In "The Minority Report," a special unit that employs those with the power of precognition to prevent crimes proves itself less than reliable. This story was the basis of the feature film Minority Report.
In, "We Can Remember It For You Wholesale," an everyguy's yearning for more exciting "memories" places him in a danger he never could have imagined. This story was the basis of the feature film Total Recall.
In "Paycheck," a mechanic who has no memory of the previous two years of his life finds that a bag of seemingly worthless and unrelated objects can actually unlock the secret of his recent past, and insure that he has a future. This story was the basis of the feature film Paycheck.
In "Second Variety," the UN's technological advances to win a global war veer out of control, threatening to destroy all of humankind. This story was the basis of the feature film Screamers.
And "The Eyes Have It" is a whimsical, laugh-out-loud play on the words of the title.
©1987 The Estate of Philip K. Dick; (P)2001 and ©2002 HarperCollinsPublishers, Inc.
Short and sweet reviews, Allentown pa
These are great short stories, better than the movies by far. 2nd variety was my favorite!
Great stories, well read.
Can't think of any.
Give me a break.
Are you seriously asking this question? Did a middle school student think this up?
This is the only audiobook collection I've found that includes "We'll Remember It for You, Wholesale" (the basis for the two Total Recall films). The narrator reads the stories well, and the characters are distinct.
I would only try a real book not a short story.
They were more of an idea not a full story. The ending was fine.
The performace was fine I think I was disappointed in the story so that had an effect on the performance.
I did see the movies and liked them more. I was hoping for more form this story.
They were okay stories that made for good movies. I was just expecting alot more from the short stories to be better than the movies.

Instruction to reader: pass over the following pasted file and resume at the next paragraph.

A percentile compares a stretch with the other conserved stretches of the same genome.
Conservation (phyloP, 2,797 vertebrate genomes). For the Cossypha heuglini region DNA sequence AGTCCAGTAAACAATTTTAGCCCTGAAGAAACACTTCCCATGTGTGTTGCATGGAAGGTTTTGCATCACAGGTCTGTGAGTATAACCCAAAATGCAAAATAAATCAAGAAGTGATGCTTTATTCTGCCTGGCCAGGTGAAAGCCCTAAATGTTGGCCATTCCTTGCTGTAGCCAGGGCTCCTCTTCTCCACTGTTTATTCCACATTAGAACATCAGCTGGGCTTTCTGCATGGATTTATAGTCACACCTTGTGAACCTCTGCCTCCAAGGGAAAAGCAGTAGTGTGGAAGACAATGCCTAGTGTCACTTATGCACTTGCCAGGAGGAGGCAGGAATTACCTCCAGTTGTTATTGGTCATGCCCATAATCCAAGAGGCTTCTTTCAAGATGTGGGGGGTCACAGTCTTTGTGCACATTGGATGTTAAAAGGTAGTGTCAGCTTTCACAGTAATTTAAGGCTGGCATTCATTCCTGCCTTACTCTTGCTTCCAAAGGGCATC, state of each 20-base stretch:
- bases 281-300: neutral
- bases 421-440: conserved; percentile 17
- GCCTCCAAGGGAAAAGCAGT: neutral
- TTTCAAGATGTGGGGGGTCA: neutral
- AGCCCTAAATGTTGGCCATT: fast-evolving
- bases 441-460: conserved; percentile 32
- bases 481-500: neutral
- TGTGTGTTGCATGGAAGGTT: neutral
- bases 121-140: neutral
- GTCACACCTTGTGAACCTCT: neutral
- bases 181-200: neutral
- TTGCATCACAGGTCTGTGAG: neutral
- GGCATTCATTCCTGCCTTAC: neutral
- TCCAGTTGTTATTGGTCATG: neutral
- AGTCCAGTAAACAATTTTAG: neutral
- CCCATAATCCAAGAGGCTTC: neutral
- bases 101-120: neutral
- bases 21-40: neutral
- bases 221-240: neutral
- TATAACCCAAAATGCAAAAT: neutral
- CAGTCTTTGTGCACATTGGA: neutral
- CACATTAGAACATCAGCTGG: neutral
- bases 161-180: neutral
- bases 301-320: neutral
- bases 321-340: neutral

I had read some of these many years ago. I never really liked the way the Dick developed his characters but his ideas--his IDEAS--were and are amazing. That is why so many movies have been made of these stories, sometimes changing the story lines significantly (as in Minority Report) but retaining the central ideas. So, I think the book is a good listen for that reason, plus Dullea does a good job.
my only issue with the format of this audiobook is that i wish there was more of an obvious break in between stories. i'm frequently not really sure what i'm listening to - they don't tell you the names of the other stories, and if i miss the music in between (i'm on earphones in a loud workspace), sometimes it takes me a couple minutes to realize that i'm listening to a new one. other than that, it's very enjoyable.
Wow, was I disappointed with these stories, but with 4 stories and only 2000 chars I have to be brief. As others noted, they are dated--punch cards, need I say more?--but this is the least of my complaints. Paycheck is the best of the lot and I would give it a 4 out of 5. It was a good short story which revolved around one clever but not terribly weighty idea that Dick weaves a nice story around. It was pretty obvious how the story would end, but this didn't detract because it was how the story would get to the end that was interesting.
The rest of the stories are not worth the short time it took to listen to them. "Second Variety" was so predictable that it was annoying. The only person surprised by the ending is the main character.
I was most disappointing by "Minority Report" and "We Can Remember It For You Wholesale". Both started well and were based on very interesting ideas that could have been developed in many different ways. As I'm sure you know Minority Report is based on the idea of the head of the "Pre-Crimes" unit himself being accused of a crime he would commit in the future. What an interesting idea! Was Dick going to examine the idea of the ethics of incarcerating people for crimes they would commit? After all, if we could be 100% sure someone would kill another person it would be hard to argue for allowing such a person free. But what degree of certainty would a "pre-crimes" unit need to make it ethical to incarcerate people prior to committing a crime? 99.9% 67% 50.1% ... Or perhaps he could have gone a totally different direction and made the pre-crimes unit a metaphor for God and then explored any number of topics. He does nothing like this. Quite frankly, it seems to me that Minority Report was a novel Dick briefly started, and then years later with zero creativity just ended so he could publish it. The same is true of "We Can Remember It For You Wholesale." Both remind me of movies in which the promos contain all the parts worth watching.
This book brings together a number of Philp K. Dick's short stories. They are all good, but none of them are great. It is a great contrast to compare the hard-boiled approach of Dick with that of Heinline in The Puppet Master that I am reading now. Heilein is simply a better writer and uses many technology-based devices that can hold up decades later, but Dick's work feels stuck in the past.
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